Hobbytown E7: 1951 - $24.95, 2017 - $240.40
Atlas FP7: 1975 - $25.00, 2017 - $117.43

Now here are some modern prices.
Athearn F7: $89.98
Bachmann GP38: $105.00
Bowser F3A: $105.00
Walthers SW-1: $99.98
Mantua 2-6-6-2T: $174.98
BLI 2-8-2 (DCC+sound): $349.99

With that in mind, prices are honestly about the same now as they've always been, except now you get way more detail, DCC, sound, and all sorts of good stuff.

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Posted by Steven Otte on Tuesday, November 15, 2016 2:11 PM

All right, folks, that's quite enough of this thread.

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Posted by andrechapelon on Tuesday, November 15, 2016 2:10 PM

ricktrains4824

Sorry guys (and gals), but I have to point this simple fact out...

I work retail. 

Everything we sell at the store I work at has a MSRP. From a 6.00 MSRP part up to the 8000.00 MSRP part.

9 out of 10 the MSRP is much, much higher than what the "sale" price is... Sometimes as much, or more, than double the sale price. Common "sale" price of the 8000.00 part is 3999.99.... Or just over half off of MSRP.

And, the store I work at does not carry Bachmann trains, nor any other trains....

So, the fact is, the whole inflated MSRP thing is not limited to just Bachmann Trains... Nor just model trains period.

I know, shame on me for pointing out facts in a discussion about model train prices being too high... Whistling

 
You really, really, really really ought to be ashamed of yourself. Bringing facts to an internet discussion? Don't you know that's even more gauche than wearing white after Labor Day and more pretentious having a matched pair of Tesla's in your garage?
 
You really do need a remedial social skills class.  Laugh
 
Oh wait a minute, so do I. Never mind.
 
Andre
It's really kind of hard to support your local hobby shop when the nearest hobby shop that's worth the name is a 150 mile roundtrip.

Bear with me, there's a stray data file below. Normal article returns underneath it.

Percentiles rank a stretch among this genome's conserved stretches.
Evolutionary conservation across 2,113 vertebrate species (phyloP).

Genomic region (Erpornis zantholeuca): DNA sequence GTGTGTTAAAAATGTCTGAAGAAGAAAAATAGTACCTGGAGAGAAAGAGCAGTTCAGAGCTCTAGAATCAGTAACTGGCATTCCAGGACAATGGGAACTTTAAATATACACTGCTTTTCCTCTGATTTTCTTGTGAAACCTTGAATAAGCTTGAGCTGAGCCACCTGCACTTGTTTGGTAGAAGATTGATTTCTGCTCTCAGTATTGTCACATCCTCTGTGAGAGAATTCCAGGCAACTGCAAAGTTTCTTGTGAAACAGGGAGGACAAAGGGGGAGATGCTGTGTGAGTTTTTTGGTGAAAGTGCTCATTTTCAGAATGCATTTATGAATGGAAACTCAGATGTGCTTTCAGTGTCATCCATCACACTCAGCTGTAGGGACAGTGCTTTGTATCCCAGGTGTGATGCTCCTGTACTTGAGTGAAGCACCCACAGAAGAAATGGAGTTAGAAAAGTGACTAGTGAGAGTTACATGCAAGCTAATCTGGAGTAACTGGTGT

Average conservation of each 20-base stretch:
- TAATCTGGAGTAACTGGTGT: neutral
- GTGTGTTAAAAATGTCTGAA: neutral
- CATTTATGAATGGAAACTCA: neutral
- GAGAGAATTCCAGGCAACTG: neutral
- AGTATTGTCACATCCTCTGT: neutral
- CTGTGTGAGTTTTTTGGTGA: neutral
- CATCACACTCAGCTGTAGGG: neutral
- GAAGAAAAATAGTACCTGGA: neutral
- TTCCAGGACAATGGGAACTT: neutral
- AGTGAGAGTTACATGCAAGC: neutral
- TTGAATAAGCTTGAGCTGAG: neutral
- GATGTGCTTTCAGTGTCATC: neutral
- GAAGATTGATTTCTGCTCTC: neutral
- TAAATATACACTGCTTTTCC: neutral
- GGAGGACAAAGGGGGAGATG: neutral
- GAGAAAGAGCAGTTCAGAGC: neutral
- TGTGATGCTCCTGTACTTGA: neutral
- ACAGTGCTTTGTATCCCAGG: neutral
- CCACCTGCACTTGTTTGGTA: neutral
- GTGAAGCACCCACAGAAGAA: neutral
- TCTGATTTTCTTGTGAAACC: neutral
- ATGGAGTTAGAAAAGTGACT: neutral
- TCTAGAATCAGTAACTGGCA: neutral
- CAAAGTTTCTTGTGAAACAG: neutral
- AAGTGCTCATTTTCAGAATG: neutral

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Posted by IRONROOSTER on Tuesday, November 15, 2016 1:34 PM

Milepost 266.2

 

 
IRONROOSTER
 

The bigger problem I see is that when someone outside the hobby goes to a toy store, they don't see any trains other than wooden push trains or battery operated plastic trains.

 

 

But these are specialized products.  They're simply not going to be stocked by general retailers.  Apart from some train sets, where would they even start?  I can't buy the photography equipment I want at Wal-Mart either.  All they sell are point and shoots and cheap lenses with plastic elements.  But I'm under no expectation that I should be able to buy the "good stuff" there.  

 

Ah but they used to be.  I remember toy stores carrying MRC power packs, train sets, locomotives, rolling stock, plastic structure kits.  Granted these weren't the high end craftsman kits, but they could get you started.

As for cameras, well I bought my DSLR (Canon T3i) at Walmart 4 years ago.  Costco has some nice cameras too.  Sure they don't have what a camera shop carries, but you can get started there.  Not so with electric trains.

My point is that the MSRP vs street price of train sets is not where the problem lies.  It's that when non-hobby people are buying stuff, they don't see any electric trains where they are shopping.

Paul

If you're having fun, you're doing it the right way.
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Posted by trwroute on Tuesday, November 15, 2016 12:09 PM

I can't understand why some of you just cannot ignore this thread.  This thread is for those of us that feel the hobby is a tad on the expensive side, and not for those that treat us like we're idiots for thinking so.

It seems that it is always the same few that get bent out of shape.  If they would just read other threads, and ignore this one, this would be a lot more fun to read.

Chuck - Modeling in HO scale and anything narrow gauge

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Posted by ricktrains4824 on Tuesday, November 15, 2016 11:32 AM

Sorry guys (and gals), but I have to point this simple fact out...

I work retail. 

Everything we sell at the store I work at has a MSRP. From a 6.00 MSRP part up to the 8000.00 MSRP part.

9 out of 10 the MSRP is much, much higher than what the "sale" price is... Sometimes as much, or more, than double the sale price. Common "sale" price of the 8000.00 part is 3999.99.... Or just over half off of MSRP.

And, the store I work at does not carry Bachmann trains, nor any other trains....

So, the fact is, the whole inflated MSRP thing is not limited to just Bachmann Trains... Nor just model trains period.

I know, shame on me for pointing out facts in a discussion about model train prices being too high... Whistling

Ricky W.

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1: It's my railroad, my rules.

2: It's for having fun and enjoyment.

3: Any objections, consult above rules.

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Posted by Anonymous on Tuesday, November 15, 2016 10:14 AM